Letter | After Poway, My Synagogue Won’t Be Locking Its Doors. We’re Keeping Them Open.
Like anyone who cherishes life and religious freedom, the news of the synagogue shooting in Poway, California a few days ago, was a scary reminder that we live in a nation where the flames of white nationalism burn bright and snuff out lives on an all too regular basis. As the second synagogue shooting in six months, the Poway shooting hammered home the frightening reality that just as Black churches continue to be burned in our nation, the Tree of Life shooting in Pittsburgh can no longer be considered a one time occurrence.
After the Tree of Life shooting, my synagogue, Congregation Shaarei Shamayim, hosted a multi-denominational, inclusive vigil. Hundreds of community members of different races and religious backgrounds came to show their support. We did not consider it necessary to hire security guards for the vigil and we felt safer because so many members of our community came to show their support.
And we maintain that position after Poway.
This despite the fact that a recent article in these pages, entitled American Synagogues Can’t Keep The Doors Open Anymore, Experts Say After Poway, recommend locking synagogue doors, and posting armed guards at those locked doors.
To that, Shaarei Shamayim, says not in our house. We are instituting a new Shomer program, but our shomrim will not be armed, nor will they be guards.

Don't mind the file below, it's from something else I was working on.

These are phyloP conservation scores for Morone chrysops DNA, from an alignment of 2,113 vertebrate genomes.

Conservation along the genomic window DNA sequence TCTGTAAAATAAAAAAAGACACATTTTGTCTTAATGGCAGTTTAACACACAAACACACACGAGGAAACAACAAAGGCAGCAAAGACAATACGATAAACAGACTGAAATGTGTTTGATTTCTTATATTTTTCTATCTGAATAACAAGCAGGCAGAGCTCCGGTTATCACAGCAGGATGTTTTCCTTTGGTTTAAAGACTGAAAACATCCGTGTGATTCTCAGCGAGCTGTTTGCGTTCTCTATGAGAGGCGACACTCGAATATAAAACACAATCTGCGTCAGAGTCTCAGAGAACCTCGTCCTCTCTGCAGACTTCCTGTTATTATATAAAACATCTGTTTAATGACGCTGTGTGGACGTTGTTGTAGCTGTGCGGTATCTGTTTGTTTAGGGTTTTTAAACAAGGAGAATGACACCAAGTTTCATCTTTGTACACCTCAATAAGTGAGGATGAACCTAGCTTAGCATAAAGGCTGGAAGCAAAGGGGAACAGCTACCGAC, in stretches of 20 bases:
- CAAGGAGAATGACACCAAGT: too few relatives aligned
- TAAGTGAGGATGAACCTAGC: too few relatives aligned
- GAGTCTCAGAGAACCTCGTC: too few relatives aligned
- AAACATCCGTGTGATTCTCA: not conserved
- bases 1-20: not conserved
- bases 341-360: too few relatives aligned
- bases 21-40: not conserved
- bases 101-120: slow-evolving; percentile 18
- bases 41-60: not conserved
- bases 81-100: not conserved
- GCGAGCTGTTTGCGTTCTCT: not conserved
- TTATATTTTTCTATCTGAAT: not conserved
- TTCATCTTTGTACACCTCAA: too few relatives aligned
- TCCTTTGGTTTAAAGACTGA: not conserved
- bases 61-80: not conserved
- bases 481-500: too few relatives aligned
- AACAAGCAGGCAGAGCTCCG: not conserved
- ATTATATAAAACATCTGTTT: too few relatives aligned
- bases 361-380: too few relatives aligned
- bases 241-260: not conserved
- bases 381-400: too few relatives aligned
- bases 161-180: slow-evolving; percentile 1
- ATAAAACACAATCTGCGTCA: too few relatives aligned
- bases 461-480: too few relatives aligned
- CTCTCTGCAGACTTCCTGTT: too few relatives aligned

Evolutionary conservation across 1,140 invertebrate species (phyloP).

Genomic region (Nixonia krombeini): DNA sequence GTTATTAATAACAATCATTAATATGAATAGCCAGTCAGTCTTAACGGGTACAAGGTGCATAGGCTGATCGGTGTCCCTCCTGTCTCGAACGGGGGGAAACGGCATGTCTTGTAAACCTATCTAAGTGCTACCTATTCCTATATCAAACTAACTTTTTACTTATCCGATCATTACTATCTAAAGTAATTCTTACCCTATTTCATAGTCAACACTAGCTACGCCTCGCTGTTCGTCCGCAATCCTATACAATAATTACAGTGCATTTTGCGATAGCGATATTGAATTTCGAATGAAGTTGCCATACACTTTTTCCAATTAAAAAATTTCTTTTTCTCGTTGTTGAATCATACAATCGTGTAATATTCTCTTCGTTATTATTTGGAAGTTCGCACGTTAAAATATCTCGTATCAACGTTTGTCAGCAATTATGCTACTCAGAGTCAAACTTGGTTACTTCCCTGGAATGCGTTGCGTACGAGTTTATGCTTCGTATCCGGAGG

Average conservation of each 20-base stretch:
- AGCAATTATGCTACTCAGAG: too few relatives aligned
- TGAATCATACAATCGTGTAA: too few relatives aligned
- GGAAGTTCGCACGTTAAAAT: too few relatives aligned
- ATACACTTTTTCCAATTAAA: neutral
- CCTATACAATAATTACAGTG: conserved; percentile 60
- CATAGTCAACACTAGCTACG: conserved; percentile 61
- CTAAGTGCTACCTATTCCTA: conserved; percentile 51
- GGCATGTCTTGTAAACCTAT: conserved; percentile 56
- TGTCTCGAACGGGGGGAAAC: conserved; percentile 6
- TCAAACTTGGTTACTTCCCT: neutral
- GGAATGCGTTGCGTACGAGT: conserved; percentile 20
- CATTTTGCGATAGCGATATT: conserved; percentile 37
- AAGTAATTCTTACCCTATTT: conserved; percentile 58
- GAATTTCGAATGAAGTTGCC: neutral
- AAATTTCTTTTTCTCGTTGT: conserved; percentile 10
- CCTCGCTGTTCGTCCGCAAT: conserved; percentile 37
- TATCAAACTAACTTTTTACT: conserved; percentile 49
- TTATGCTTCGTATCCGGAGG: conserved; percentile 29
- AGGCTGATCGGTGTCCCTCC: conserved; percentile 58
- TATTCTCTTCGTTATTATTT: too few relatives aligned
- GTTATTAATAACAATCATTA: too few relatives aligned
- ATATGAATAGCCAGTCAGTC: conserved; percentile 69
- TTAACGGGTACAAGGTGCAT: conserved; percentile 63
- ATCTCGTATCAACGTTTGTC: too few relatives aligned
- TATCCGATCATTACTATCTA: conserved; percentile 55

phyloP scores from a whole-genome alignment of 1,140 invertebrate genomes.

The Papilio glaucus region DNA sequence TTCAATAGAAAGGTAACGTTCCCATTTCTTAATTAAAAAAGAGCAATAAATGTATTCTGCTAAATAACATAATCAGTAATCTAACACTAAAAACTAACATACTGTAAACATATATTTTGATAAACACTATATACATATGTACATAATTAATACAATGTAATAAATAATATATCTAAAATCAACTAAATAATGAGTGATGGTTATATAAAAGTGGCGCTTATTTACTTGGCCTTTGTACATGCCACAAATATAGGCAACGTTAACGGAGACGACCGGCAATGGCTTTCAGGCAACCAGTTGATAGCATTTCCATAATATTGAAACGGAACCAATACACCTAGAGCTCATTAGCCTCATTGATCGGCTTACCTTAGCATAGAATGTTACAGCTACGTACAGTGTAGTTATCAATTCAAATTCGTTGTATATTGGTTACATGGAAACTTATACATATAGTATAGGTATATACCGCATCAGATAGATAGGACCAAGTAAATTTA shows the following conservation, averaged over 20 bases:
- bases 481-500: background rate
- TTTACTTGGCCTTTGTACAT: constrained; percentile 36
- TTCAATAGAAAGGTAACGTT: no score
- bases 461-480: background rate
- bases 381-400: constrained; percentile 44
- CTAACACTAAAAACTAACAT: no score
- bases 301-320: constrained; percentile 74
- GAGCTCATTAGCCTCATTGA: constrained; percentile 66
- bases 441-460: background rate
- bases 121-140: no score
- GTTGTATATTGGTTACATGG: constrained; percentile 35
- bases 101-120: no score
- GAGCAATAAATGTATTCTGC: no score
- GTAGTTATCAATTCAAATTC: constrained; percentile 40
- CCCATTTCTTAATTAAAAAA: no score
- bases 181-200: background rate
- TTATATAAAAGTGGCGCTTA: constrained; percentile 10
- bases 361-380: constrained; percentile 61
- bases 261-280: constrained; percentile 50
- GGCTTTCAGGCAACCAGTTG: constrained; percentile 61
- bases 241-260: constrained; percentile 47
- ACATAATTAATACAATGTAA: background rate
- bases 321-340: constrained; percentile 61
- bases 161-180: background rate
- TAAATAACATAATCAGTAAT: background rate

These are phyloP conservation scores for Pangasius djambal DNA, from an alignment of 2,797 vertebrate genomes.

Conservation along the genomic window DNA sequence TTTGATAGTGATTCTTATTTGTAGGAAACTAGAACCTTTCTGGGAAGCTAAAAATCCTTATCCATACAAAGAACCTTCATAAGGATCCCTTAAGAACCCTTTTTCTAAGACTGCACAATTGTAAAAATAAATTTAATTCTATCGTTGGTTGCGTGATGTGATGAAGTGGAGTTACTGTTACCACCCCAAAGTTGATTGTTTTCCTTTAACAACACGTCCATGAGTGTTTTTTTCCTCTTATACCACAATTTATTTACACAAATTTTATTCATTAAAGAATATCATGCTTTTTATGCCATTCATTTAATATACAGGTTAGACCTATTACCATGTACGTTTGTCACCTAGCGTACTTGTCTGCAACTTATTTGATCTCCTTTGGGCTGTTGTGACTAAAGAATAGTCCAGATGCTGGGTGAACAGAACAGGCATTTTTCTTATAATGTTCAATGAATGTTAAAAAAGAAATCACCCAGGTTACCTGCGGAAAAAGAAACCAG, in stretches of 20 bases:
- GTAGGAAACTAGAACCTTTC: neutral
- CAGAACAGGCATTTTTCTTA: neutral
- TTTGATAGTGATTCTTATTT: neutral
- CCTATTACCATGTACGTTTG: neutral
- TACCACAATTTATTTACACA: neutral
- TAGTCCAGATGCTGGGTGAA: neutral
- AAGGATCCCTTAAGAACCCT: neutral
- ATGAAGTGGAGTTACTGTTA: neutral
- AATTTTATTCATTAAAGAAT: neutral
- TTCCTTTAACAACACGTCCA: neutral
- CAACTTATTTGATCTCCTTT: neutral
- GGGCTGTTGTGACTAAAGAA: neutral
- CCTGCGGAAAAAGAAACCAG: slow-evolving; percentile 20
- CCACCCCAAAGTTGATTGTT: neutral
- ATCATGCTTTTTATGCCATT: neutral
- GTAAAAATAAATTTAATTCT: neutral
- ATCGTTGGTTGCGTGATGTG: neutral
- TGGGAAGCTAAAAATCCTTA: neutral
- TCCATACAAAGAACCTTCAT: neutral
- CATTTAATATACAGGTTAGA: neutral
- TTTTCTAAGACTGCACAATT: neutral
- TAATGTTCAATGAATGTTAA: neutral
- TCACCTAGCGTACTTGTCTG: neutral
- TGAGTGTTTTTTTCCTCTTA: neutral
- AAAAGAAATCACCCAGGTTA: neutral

In formulating our congregation’s Safety plan, we agreed upon the value of training, being prepared, rejecting racial profiling, and welcoming diverse people to our community. Our plan acknowledges that we have a responsibility to maintain a safe and welcoming space for our entire community. We understand that hate crimes are one, but not the only, concern to address in our safety plan. Creating a safe community includes planning for health emergencies, extreme weather events, and protecting our children’s safety. This includes coordination with police and emergency services, and other Jewish community organizations.
As Jews, we stand in solidarity with the synagogues and other communities that have been victimized in recent hate-fueled attacks, including mosques in New Zealand, black churches in Louisiana, and churches in Sri Lanka.
We will continue resisting hate by continuing to be a welcoming and open community, not by closing our doors and posting arm guards at our entrance.
Jeff Spitzer-Resnick is the President and a founding Member of Congregation Shaarei Shamayim in Madison, Wisconsin